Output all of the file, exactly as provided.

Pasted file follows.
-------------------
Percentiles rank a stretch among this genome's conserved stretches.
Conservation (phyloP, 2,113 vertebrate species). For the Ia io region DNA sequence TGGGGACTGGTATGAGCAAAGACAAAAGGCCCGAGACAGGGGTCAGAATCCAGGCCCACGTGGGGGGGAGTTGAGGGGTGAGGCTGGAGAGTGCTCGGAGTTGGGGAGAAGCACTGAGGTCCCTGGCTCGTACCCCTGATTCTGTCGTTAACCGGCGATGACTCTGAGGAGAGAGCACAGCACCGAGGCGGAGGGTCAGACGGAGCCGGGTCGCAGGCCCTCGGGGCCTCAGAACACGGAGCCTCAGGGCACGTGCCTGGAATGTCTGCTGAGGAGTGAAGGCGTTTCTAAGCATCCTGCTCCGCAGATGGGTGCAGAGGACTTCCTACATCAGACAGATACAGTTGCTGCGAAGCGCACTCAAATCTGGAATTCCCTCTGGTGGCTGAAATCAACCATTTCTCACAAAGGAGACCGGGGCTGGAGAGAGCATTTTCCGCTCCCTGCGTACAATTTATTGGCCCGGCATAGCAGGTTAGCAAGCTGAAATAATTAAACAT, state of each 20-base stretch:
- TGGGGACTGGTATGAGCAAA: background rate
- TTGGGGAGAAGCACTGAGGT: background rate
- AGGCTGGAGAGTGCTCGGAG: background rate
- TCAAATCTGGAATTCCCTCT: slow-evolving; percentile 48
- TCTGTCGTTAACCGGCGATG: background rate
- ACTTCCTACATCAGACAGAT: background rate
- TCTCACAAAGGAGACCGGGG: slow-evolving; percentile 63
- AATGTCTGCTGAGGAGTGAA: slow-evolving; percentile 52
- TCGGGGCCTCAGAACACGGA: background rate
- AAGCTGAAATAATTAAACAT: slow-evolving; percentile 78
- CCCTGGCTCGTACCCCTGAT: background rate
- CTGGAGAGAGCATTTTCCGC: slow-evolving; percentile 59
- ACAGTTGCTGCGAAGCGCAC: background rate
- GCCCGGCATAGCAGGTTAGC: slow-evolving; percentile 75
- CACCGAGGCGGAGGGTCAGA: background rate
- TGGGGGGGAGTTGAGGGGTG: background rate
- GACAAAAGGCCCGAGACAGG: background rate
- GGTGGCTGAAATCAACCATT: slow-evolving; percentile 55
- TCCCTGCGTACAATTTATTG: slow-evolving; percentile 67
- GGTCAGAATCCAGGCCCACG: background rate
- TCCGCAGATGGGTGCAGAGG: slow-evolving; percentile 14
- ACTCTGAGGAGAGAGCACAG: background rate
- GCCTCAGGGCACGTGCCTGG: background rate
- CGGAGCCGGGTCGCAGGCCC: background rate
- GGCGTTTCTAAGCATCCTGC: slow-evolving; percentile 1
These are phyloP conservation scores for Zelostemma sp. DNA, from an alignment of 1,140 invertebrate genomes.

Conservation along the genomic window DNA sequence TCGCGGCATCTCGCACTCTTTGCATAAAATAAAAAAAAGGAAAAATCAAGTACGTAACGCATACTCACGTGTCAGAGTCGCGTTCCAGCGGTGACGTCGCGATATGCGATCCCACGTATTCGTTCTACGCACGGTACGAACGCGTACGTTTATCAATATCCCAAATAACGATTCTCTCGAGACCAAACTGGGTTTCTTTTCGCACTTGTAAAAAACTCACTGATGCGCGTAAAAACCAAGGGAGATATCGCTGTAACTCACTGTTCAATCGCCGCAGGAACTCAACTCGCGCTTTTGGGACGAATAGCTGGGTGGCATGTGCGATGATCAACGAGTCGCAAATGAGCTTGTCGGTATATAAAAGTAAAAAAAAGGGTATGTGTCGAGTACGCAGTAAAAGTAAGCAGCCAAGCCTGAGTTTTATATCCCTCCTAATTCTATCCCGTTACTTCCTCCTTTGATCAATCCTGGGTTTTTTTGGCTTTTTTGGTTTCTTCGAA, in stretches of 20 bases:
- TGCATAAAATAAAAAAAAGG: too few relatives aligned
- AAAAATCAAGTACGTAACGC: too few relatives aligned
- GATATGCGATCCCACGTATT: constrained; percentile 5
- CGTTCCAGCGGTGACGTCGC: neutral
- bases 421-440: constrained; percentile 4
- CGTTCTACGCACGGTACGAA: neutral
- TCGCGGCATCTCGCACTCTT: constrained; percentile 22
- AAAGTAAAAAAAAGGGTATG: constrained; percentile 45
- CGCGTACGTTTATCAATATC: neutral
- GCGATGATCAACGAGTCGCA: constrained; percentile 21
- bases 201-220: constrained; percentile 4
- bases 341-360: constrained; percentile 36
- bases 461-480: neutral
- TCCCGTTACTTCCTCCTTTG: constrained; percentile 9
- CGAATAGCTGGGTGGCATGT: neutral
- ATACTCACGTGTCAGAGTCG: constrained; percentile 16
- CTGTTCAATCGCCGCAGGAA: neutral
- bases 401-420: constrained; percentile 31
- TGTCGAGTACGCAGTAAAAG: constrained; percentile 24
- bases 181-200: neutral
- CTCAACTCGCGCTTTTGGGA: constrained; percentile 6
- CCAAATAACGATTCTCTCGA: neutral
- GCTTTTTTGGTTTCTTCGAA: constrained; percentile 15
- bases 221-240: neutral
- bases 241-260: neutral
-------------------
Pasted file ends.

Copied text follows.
Percentiles rank a stretch among this genome's conserved stretches.
Conservation (phyloP, 2,113 vertebrate species). For the Ia io region DNA sequence TGGGGACTGGTATGAGCAAAGACAAAAGGCCCGAGACAGGGGTCAGAATCCAGGCCCACGTGGGGGGGAGTTGAGGGGTGAGGCTGGAGAGTGCTCGGAGTTGGGGAGAAGCACTGAGGTCCCTGGCTCGTACCCCTGATTCTGTCGTTAACCGGCGATGACTCTGAGGAGAGAGCACAGCACCGAGGCGGAGGGTCAGACGGAGCCGGGTCGCAGGCCCTCGGGGCCTCAGAACACGGAGCCTCAGGGCACGTGCCTGGAATGTCTGCTGAGGAGTGAAGGCGTTTCTAAGCATCCTGCTCCGCAGATGGGTGCAGAGGACTTCCTACATCAGACAGATACAGTTGCTGCGAAGCGCACTCAAATCTGGAATTCCCTCTGGTGGCTGAAATCAACCATTTCTCACAAAGGAGACCGGGGCTGGAGAGAGCATTTTCCGCTCCCTGCGTACAATTTATTGGCCCGGCATAGCAGGTTAGCAAGCTGAAATAATTAAACAT, state of each 20-base stretch:
- TGGGGACTGGTATGAGCAAA: background rate
- TTGGGGAGAAGCACTGAGGT: background rate
- AGGCTGGAGAGTGCTCGGAG: background rate
- TCAAATCTGGAATTCCCTCT: slow-evolving; percentile 48
- TCTGTCGTTAACCGGCGATG: background rate
- ACTTCCTACATCAGACAGAT: background rate
- TCTCACAAAGGAGACCGGGG: slow-evolving; percentile 63
- AATGTCTGCTGAGGAGTGAA: slow-evolving; percentile 52
- TCGGGGCCTCAGAACACGGA: background rate
- AAGCTGAAATAATTAAACAT: slow-evolving; percentile 78
- CCCTGGCTCGTACCCCTGAT: background rate
- CTGGAGAGAGCATTTTCCGC: slow-evolving; percentile 59
- ACAGTTGCTGCGAAGCGCAC: background rate
- GCCCGGCATAGCAGGTTAGC: slow-evolving; percentile 75
- CACCGAGGCGGAGGGTCAGA: background rate
- TGGGGGGGAGTTGAGGGGTG: background rate
- GACAAAAGGCCCGAGACAGG: background rate
- GGTGGCTGAAATCAACCATT: slow-evolving; percentile 55
- TCCCTGCGTACAATTTATTG: slow-evolving; percentile 67
- GGTCAGAATCCAGGCCCACG: background rate
- TCCGCAGATGGGTGCAGAGG: slow-evolving; percentile 14
- ACTCTGAGGAGAGAGCACAG: background rate
- GCCTCAGGGCACGTGCCTGG: background rate
- CGGAGCCGGGTCGCAGGCCC: background rate
- GGCGTTTCTAAGCATCCTGC: slow-evolving; percentile 1
These are phyloP conservation scores for Zelostemma sp. DNA, from an alignment of 1,140 invertebrate genomes.

Conservation along the genomic window DNA sequence TCGCGGCATCTCGCACTCTTTGCATAAAATAAAAAAAAGGAAAAATCAAGTACGTAACGCATACTCACGTGTCAGAGTCGCGTTCCAGCGGTGACGTCGCGATATGCGATCCCACGTATTCGTTCTACGCACGGTACGAACGCGTACGTTTATCAATATCCCAAATAACGATTCTCTCGAGACCAAACTGGGTTTCTTTTCGCACTTGTAAAAAACTCACTGATGCGCGTAAAAACCAAGGGAGATATCGCTGTAACTCACTGTTCAATCGCCGCAGGAACTCAACTCGCGCTTTTGGGACGAATAGCTGGGTGGCATGTGCGATGATCAACGAGTCGCAAATGAGCTTGTCGGTATATAAAAGTAAAAAAAAGGGTATGTGTCGAGTACGCAGTAAAAGTAAGCAGCCAAGCCTGAGTTTTATATCCCTCCTAATTCTATCCCGTTACTTCCTCCTTTGATCAATCCTGGGTTTTTTTGGCTTTTTTGGTTTCTTCGAA, in stretches of 20 bases:
- TGCATAAAATAAAAAAAAGG: too few relatives aligned
- AAAAATCAAGTACGTAACGC: too few relatives aligned
- GATATGCGATCCCACGTATT: constrained; percentile 5
- CGTTCCAGCGGTGACGTCGC: neutral
- bases 421-440: constrained; percentile 4
- CGTTCTACGCACGGTACGAA: neutral
- TCGCGGCATCTCGCACTCTT: constrained; percentile 22
- AAAGTAAAAAAAAGGGTATG: constrained; percentile 45
- CGCGTACGTTTATCAATATC: neutral
- GCGATGATCAACGAGTCGCA: constrained; percentile 21
- bases 201-220: constrained; percentile 4
- bases 341-360: constrained; percentile 36
- bases 461-480: neutral
- TCCCGTTACTTCCTCCTTTG: constrained; percentile 9
- CGAATAGCTGGGTGGCATGT: neutral
- ATACTCACGTGTCAGAGTCG: constrained; percentile 16
- CTGTTCAATCGCCGCAGGAA: neutral
- bases 401-420: constrained; percentile 31
- TGTCGAGTACGCAGTAAAAG: constrained; percentile 24
- bases 181-200: neutral
- CTCAACTCGCGCTTTTGGGA: constrained; percentile 6
- CCAAATAACGATTCTCTCGA: neutral
- GCTTTTTTGGTTTCTTCGAA: constrained; percentile 15
- bases 221-240: neutral
- bases 241-260: neutral